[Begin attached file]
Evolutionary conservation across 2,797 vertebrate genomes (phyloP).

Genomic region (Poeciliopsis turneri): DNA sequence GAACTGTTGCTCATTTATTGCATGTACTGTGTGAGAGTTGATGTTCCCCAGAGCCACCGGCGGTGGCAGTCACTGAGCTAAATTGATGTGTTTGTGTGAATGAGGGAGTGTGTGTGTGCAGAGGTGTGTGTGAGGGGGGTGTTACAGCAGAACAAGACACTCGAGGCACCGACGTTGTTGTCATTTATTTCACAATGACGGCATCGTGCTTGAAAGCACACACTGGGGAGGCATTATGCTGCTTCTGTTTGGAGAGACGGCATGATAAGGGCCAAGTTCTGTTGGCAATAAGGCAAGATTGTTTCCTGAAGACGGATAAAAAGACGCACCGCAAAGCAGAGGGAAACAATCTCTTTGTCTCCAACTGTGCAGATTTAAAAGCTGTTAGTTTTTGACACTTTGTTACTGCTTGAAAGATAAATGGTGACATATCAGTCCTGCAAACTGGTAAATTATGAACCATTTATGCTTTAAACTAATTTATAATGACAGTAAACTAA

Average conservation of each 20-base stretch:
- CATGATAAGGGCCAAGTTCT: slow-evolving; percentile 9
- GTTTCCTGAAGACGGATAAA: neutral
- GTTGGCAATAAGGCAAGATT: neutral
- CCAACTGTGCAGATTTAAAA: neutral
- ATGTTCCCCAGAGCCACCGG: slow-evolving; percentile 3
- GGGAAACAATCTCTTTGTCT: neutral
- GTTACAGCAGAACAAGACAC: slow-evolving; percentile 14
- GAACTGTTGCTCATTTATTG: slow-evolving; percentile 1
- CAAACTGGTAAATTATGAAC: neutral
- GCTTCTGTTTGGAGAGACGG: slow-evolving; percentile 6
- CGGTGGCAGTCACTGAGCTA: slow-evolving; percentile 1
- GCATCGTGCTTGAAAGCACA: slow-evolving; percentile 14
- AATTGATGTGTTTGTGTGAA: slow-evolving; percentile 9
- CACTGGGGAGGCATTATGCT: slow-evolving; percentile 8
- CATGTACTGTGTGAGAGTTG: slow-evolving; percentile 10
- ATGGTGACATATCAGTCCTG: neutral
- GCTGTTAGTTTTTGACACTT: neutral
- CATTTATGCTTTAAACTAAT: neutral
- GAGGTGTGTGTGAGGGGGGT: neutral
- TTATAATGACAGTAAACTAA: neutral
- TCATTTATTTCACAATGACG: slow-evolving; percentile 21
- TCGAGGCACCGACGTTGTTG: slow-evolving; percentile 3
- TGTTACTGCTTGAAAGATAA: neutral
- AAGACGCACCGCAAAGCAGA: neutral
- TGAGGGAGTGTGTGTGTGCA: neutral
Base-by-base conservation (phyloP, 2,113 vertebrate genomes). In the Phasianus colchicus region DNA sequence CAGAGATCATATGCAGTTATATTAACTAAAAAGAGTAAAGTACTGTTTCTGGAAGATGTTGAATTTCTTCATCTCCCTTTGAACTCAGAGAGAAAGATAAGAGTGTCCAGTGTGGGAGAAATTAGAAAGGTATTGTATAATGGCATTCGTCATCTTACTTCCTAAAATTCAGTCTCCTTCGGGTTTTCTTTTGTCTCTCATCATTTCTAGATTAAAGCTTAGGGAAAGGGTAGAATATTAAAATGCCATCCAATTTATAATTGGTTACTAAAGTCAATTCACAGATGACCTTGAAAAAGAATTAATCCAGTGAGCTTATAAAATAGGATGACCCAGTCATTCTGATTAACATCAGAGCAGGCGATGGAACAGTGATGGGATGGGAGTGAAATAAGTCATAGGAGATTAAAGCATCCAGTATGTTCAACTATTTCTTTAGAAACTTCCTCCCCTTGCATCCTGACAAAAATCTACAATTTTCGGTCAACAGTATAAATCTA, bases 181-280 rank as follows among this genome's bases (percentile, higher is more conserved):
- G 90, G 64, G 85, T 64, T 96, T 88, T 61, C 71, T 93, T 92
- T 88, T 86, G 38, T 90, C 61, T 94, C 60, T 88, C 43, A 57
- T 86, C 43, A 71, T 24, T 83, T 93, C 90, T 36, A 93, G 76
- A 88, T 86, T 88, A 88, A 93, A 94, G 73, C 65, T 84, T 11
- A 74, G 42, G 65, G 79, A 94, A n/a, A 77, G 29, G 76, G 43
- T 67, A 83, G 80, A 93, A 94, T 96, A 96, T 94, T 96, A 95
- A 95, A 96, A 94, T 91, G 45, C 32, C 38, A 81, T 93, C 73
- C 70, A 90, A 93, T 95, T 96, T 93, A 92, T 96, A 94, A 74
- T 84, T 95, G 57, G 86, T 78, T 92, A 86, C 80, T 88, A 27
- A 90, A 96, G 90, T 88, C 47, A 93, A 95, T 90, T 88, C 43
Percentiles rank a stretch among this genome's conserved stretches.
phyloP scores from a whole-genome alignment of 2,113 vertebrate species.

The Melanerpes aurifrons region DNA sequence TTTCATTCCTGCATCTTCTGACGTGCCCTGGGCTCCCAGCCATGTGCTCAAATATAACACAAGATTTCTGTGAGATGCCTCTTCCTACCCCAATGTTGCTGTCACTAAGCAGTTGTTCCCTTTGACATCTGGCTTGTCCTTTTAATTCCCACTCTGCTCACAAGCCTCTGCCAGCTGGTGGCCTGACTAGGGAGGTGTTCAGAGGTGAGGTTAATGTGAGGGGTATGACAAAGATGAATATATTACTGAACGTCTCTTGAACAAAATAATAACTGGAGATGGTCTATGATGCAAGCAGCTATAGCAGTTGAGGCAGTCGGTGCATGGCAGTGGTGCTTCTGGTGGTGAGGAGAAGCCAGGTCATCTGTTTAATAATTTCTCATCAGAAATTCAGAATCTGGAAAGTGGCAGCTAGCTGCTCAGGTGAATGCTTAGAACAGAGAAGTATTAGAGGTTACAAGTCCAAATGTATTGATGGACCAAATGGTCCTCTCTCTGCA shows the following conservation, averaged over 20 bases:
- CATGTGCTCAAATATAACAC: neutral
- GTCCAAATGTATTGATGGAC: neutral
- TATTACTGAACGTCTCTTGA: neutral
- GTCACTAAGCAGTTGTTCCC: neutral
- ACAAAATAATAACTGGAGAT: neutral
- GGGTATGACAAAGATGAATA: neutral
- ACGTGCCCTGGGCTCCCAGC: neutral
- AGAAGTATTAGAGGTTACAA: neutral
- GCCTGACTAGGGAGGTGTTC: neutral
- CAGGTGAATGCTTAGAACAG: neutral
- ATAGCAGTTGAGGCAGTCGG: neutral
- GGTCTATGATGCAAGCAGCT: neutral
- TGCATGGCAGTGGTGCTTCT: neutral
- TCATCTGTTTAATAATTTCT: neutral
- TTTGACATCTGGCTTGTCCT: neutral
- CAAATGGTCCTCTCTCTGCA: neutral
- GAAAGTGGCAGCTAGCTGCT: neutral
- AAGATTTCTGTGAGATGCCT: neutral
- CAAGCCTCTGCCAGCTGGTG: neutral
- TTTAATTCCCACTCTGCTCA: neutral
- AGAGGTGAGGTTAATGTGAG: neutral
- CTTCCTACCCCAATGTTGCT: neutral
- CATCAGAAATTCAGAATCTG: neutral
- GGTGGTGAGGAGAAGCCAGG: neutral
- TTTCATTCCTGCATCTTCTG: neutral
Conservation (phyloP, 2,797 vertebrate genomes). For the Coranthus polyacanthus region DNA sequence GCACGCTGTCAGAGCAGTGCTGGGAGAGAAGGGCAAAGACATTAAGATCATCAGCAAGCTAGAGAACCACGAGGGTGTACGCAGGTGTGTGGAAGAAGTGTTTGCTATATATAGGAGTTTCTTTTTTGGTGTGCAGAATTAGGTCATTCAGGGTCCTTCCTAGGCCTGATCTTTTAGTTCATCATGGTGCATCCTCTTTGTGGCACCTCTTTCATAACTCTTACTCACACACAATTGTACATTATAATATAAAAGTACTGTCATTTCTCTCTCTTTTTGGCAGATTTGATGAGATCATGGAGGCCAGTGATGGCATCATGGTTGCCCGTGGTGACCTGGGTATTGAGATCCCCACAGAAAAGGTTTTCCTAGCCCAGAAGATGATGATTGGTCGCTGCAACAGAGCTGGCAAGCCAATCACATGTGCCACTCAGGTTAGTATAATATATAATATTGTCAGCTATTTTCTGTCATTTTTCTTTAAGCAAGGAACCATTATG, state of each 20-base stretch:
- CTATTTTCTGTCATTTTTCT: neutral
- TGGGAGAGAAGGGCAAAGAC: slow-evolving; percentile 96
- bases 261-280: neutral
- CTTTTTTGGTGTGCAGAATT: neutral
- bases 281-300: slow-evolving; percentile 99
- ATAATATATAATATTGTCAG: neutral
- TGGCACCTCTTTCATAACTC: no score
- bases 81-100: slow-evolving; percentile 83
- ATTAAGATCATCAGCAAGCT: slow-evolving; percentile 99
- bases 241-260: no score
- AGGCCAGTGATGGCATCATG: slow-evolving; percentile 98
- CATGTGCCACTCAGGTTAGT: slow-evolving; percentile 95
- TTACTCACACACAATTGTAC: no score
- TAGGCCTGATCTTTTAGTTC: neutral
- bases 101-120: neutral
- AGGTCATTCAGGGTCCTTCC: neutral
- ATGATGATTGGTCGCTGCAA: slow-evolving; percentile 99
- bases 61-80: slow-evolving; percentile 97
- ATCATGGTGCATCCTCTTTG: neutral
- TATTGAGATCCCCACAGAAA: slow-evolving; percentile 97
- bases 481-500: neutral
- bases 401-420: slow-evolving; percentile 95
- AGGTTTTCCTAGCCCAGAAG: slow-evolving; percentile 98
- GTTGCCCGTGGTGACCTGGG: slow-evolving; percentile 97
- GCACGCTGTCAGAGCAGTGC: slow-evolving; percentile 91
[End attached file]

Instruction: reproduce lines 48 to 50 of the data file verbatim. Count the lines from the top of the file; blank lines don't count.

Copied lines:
- GGGTATGACAAAGATGAATA: neutral
- ACGTGCCCTGGGCTCCCAGC: neutral
- AGAAGTATTAGAGGTTACAA: neutral